Learning Goal: I’m working on a criminal justice discussion question and need an explanation and answer to help me learn.

Descartes’s Meditations 1 and 2

Meditation One: Descartes’s Arguments for Universal Doubt

The overall plan of the Meditations is to prove that the immortal soul is real, and that God really exists. How can Descartes prove these things, using only philosophy? Philosophy is notorious for endless arguments that poke holes in every argument.

So, Descartes starts with doubt instead. Descartes explains skepticism. His skepticism is based on this definition of knowledge:

The Cartesian criterion for knowledge:

A person can know something – call it ‘P’ – only if there is no conceivable way that P could be incorrect. If there is some conceivable way that a person could be mistaken about P, then this person must admit that P is doubtful, and P can’t (yet) be known.

Stages of skepticism

A. doubt the senses and experience
B. use dreaming as an example
C. God could deceive us
D. If God wouldn’t, an “Evil Genius” could deceive us about anything
E. If we could be deceived about anything, then we must doubt everything.

The Details for A, B, C, D, E

A. Doubt the Senses and Experience

  1. I am often mistaken about things that I hear, see, taste, touch, smell, etc.
  2. I could be mistaken about anything that I am sensing, right now, for all I know.
  3. There isn’t anything in my experience that I receive with perfect clarity and truth, as far as I can tell.
  4. Comparing what I sense now with what I remember doesn’t help, because anything in my memory could be slightly (or greatly) warped and mistaken.

B. Use Dreaming as an Example

1. I often have experiences while I am dreaming that closely resemble experiences I have while awake.

2. Sometimes I can’t even tell when I am dreaming, because a dream is so realistic.

3. What I am experiencing right now could actually be a dream, as far I can tell.

4. There is no guaranteed way to distinguish dreaming experience from waking experience.

5. So, I have to doubt whether I am really awake, right now, so all my experience is deceptive.

C. God Could Deceive Us

  1. An all-powerful God would be able to influence our minds to get us to believe all sorts of things which are not actually true.
  2. God could even make us believe false mathematical ideas, which we think we know perfectly.
  3. So, it is possible that we are wrong even about our mathematical knowledge.
  4. Since science is based on evidence and math, science could be quite wrong, too, for all we can tell.

D. If God wouldn’t, an “Evil Genius” could deceive us about everything we think we know


2. 3.

It would be great if we could know that God exists, but that requires either experience or reasoning, which are both fallible (could be mistaken), so we don’t know God exists.

For all we know, other powerful beings could be influencing us.

Descartes imagines that there exists a powerful evil demon – the Evil Genius – who likes to deceive our minds.

  1. Unless I can know that no evil genius is controlling my mind, I can’t know anything.
  2. Since I can’t prove that there is no evil genius, I have to be skeptical about everything.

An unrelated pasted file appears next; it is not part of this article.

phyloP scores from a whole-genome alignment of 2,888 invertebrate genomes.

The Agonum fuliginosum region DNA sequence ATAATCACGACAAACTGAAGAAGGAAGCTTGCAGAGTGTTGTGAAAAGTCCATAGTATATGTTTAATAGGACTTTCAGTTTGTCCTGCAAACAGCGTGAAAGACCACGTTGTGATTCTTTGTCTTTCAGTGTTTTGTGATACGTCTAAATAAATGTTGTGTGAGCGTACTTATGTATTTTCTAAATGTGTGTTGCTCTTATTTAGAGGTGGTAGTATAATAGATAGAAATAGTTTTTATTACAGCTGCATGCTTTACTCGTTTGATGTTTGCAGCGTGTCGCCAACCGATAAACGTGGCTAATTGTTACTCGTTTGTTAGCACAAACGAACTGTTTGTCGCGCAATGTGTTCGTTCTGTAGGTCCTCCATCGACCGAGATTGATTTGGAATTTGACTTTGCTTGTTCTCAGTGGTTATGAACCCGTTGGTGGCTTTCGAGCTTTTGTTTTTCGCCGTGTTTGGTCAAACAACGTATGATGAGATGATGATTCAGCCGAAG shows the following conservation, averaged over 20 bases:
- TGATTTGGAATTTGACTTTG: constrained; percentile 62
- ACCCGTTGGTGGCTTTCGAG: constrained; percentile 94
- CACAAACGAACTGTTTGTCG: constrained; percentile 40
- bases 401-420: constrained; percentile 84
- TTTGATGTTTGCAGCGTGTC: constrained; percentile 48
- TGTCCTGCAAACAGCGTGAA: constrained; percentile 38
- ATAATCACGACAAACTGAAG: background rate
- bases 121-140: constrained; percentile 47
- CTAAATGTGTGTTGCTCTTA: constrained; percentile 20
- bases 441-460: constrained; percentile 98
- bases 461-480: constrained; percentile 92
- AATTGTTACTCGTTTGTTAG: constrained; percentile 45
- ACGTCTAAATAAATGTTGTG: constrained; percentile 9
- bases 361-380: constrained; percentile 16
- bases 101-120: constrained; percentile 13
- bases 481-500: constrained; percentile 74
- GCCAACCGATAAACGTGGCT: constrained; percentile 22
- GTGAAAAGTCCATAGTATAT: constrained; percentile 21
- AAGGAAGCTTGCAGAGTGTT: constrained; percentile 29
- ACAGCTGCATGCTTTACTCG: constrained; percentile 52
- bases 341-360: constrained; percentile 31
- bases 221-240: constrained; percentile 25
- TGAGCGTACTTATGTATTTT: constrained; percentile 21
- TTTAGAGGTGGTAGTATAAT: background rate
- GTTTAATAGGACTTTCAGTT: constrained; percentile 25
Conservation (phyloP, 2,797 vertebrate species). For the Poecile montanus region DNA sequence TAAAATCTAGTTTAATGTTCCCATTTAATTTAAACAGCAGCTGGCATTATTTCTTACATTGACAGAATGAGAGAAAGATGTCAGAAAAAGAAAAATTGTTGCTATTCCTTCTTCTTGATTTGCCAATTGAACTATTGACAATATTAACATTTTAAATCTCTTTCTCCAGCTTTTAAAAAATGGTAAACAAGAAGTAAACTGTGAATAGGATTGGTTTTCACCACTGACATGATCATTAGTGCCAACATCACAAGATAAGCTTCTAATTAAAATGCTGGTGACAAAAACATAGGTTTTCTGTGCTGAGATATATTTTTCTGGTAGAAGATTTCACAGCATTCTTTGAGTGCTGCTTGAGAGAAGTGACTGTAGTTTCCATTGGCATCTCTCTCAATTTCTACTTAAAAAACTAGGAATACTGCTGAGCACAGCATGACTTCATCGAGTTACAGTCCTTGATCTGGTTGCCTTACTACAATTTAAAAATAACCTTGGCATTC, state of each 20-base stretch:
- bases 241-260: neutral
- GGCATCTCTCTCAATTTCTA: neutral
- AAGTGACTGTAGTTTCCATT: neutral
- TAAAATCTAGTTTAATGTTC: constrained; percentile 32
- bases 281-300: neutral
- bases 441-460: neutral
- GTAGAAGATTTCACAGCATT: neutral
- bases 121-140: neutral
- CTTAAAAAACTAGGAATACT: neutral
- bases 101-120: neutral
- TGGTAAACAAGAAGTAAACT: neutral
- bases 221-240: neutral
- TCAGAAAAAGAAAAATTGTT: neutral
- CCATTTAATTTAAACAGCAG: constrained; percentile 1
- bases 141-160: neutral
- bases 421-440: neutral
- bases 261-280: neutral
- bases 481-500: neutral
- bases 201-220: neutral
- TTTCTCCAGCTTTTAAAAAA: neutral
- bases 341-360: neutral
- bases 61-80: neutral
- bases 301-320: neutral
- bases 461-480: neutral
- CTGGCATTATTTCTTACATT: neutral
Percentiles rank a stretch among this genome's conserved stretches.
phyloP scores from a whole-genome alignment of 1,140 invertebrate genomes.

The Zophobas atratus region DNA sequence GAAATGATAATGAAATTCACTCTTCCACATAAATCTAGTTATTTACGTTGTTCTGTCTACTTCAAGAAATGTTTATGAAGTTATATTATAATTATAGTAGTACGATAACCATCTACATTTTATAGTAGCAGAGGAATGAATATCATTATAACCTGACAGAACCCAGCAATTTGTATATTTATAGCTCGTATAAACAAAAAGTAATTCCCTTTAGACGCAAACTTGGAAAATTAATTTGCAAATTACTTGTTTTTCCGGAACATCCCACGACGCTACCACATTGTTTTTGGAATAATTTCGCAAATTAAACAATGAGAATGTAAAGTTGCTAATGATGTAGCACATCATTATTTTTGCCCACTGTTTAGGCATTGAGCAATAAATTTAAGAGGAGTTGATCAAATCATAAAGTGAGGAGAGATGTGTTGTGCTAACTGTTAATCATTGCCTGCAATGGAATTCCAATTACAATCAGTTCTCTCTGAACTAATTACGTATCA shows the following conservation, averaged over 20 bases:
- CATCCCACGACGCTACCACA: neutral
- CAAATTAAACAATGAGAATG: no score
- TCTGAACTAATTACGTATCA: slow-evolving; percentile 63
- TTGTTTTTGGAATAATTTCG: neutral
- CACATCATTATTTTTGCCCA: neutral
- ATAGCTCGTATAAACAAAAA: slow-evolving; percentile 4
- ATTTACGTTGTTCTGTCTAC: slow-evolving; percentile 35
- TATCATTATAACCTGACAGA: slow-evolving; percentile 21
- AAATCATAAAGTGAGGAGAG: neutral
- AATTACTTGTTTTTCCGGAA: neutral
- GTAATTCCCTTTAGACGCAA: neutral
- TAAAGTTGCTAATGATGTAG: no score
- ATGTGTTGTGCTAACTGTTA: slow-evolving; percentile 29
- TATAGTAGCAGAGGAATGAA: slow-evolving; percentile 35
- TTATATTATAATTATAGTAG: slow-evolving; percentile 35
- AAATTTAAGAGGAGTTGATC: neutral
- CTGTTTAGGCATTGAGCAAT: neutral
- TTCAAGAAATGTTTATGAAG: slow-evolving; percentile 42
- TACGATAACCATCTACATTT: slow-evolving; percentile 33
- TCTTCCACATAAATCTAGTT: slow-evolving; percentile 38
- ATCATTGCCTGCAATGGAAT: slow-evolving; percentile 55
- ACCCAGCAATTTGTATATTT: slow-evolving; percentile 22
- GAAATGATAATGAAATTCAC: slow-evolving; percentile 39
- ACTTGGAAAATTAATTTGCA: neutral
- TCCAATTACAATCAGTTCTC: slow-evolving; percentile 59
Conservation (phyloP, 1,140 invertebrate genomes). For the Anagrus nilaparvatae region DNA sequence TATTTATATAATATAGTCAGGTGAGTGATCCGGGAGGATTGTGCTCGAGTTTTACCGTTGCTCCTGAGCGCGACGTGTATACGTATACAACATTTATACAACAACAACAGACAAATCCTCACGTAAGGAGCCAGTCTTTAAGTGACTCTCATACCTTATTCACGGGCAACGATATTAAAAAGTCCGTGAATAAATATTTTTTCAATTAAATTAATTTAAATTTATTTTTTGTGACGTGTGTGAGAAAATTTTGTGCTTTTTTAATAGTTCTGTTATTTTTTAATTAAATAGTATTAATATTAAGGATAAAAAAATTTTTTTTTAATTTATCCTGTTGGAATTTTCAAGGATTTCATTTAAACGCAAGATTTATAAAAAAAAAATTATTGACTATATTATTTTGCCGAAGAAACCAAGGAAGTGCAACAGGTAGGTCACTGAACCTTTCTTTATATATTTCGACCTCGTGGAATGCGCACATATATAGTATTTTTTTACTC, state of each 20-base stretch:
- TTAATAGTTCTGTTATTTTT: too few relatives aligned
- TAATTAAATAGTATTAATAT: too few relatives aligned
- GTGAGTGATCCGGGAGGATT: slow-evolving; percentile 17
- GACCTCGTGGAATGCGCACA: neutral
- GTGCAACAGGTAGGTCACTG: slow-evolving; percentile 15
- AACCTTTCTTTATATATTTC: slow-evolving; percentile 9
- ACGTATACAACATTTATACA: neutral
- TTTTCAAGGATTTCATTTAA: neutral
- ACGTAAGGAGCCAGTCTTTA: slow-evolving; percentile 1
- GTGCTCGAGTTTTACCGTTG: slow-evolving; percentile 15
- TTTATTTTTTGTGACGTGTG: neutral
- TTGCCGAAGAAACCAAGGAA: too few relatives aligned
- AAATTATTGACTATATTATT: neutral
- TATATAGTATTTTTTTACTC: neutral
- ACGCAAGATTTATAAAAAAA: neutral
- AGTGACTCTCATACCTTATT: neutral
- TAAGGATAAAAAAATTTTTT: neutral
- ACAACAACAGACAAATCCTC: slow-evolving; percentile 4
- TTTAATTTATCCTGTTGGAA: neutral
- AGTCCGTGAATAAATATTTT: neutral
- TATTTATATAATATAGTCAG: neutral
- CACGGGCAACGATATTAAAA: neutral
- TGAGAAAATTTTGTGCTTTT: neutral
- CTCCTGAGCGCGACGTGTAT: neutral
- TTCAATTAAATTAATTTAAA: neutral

E. If we could be deceived about anything we know, then we have doubt everything.

  1. No matter what I contemplate about what seems to be real and true, there are valid ways to conceive how it could be mistaken.
  2. I can’t know if science gets anything right, or even if there is a real world around me.
  3. I can’t know if anything mathematical is really true.
  4. I can’t even be sure that I have a body, since my senses do not give me knowledge.

FINAL CONCLUSION OF SKEPTICISM: I must doubt everything that I might think I could know.

Meditation Two: Descartes’s Arguments for the Existence of the Mind

Descartes begins from Skepticism:

I must doubt everything that I might think I could know.

He then constructs arguments to prove that there actually are a few things that can be known. Descartes attempts to prove this most important truth:

I know that I exist as a Mind.

Descartes offers his Argument for the Mind’s Existence (the “Cogito” Argument – “cogito” is a Latin word for “I think”)

Stage One:

  1. Because of the arguments for universal skepticism, I am doubting everything.
  2. I am thinking, “I am doubting everything.” Let this thought be labeled as D.
  3. I thinking D. Could I be wrong that I am thinking D?
  4. Is there any possible way that I could be wrong about D? In other words, is there any conceivable way that I am wrong about how I am doubting everything?
  5. Suppose that Evil Deceiver is controlling my mind to make me only think that I am doubting everything – I am actually wrong about D.
  6. If the Evil Deceiver is fooling me, then I must doubt D.
  7. I am doubting D. But D means “I am doubting everything.” If I am doubting D, then I am still doubting something – D! So no matter what is going on, no matter how much the Evil Deceiver succeeds in fooling my mind, D is always true.
  8. There is no conceivable way for D to be wrong. By Descartes’s criteria for knowledge, D is therefore knowledge. I can know D.

Stage Two. I can know that I am doubting everything. Now what?